A radioactive form of hydrogen that leaked from a Vermont nuclear plant into soil and groundwater has reached the nearby Connecticut River, state health officials said.

Water samples from the shoreline near the Vermont Yankee nuclear plant last month tested positive for small amounts of tritium, a radioactive isotope of hydrogen that’s been linked to cancer when ingested in large amounts, said State Department of Health Commissioner Dr. Harry Chen.

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The samples were taken July 18 and 25 at the shoreline, about 100 feet from the nearest extraction well, which has been withdrawing contaminated water from the ground for several months.

The level of tritium in the samples was measured at 534 and 611 picocuries per liter, just above the lower limit of detection.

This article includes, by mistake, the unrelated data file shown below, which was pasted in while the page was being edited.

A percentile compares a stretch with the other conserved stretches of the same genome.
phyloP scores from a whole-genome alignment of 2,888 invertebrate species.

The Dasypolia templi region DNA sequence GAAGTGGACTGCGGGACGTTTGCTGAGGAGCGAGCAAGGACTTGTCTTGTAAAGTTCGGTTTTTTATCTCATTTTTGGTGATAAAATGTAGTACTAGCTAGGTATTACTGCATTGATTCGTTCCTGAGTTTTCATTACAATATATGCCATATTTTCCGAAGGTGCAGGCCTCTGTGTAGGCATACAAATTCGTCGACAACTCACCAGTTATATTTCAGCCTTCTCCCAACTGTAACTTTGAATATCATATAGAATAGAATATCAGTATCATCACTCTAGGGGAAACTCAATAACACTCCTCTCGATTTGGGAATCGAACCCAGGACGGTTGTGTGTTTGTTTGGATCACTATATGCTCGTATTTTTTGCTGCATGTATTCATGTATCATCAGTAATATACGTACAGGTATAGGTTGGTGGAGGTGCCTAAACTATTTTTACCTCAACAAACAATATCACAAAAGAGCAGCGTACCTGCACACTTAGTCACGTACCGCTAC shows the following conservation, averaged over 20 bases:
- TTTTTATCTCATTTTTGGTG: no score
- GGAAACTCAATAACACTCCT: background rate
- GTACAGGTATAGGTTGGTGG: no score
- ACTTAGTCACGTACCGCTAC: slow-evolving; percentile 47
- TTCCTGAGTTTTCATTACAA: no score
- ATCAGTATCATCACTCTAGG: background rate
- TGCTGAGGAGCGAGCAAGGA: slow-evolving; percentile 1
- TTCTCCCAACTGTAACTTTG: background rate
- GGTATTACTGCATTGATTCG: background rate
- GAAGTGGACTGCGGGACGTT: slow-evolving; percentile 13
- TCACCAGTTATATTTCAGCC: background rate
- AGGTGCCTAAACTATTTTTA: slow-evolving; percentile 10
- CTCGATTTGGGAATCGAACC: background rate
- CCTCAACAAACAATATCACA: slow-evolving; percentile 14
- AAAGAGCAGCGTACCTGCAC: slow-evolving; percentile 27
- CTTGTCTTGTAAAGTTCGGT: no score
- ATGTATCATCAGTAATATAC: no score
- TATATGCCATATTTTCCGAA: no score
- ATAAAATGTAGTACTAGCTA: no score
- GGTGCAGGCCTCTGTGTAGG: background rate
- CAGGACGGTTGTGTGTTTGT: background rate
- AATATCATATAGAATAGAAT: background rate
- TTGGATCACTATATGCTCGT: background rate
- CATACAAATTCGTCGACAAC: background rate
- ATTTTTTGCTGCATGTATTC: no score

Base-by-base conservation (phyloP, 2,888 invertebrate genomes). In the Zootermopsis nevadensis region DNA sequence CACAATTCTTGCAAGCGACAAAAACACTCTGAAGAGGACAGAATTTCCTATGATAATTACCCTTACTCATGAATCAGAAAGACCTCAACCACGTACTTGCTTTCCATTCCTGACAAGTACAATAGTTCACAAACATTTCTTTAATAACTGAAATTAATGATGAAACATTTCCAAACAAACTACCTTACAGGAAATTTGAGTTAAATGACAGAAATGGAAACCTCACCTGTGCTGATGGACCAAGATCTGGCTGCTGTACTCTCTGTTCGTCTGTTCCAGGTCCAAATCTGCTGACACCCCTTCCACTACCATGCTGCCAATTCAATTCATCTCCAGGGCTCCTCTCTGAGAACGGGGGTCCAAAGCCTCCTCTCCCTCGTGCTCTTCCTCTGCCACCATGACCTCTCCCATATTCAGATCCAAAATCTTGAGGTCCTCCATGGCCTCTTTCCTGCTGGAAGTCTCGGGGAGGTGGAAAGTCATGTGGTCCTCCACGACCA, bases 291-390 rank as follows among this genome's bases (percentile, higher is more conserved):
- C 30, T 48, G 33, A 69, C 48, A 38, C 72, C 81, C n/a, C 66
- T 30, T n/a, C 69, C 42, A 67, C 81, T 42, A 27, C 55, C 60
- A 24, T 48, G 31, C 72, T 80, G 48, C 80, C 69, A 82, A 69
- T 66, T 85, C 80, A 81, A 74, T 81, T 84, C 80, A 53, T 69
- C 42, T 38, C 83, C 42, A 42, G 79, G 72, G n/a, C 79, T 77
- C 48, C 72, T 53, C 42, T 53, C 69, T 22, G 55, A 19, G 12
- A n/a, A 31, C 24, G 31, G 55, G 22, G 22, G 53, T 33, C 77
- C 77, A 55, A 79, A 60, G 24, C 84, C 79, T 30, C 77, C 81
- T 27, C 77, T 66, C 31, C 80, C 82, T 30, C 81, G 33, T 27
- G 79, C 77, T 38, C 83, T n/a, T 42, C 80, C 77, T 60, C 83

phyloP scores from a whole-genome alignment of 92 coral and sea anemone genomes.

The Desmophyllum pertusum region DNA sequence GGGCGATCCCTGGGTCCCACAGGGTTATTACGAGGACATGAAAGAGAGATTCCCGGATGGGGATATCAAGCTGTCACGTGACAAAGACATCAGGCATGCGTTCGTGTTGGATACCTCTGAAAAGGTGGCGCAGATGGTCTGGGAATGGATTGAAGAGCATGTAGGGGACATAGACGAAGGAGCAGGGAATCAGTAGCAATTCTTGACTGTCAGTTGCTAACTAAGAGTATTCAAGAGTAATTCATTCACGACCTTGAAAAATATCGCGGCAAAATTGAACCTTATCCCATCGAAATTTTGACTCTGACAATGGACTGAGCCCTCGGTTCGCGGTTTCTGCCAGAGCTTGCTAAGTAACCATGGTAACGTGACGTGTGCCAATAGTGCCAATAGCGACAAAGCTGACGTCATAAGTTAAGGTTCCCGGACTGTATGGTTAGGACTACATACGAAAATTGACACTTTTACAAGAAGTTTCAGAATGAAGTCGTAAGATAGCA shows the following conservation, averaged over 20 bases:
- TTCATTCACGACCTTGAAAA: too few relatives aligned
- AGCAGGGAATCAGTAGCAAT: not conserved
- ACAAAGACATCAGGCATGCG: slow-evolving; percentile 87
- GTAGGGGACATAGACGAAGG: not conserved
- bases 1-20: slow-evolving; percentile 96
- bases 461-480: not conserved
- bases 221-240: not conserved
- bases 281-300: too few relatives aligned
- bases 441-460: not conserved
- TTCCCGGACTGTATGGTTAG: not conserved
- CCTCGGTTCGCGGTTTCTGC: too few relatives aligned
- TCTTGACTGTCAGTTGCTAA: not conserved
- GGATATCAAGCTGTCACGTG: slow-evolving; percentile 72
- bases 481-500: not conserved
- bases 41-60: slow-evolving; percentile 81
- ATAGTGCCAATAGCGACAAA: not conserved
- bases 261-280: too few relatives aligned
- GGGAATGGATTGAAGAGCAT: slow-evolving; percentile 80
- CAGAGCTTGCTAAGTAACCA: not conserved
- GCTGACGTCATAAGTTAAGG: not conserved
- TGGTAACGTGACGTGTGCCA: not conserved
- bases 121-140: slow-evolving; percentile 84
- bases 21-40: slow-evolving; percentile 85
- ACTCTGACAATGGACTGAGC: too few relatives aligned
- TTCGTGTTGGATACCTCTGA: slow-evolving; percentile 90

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Gov. Peter Shumlin said he wants more wells to pull contaminated water from the ground on the Vermont Yankee site.

Tritium has leaked from nuclear plants around the country. It’s particularly problematic for Vermont Yankee as it seeks to renew its license.

New Orleans-based plant owner Entergy Corp. is suing Vermont in federal court over the state’s efforts to shut the plant down.

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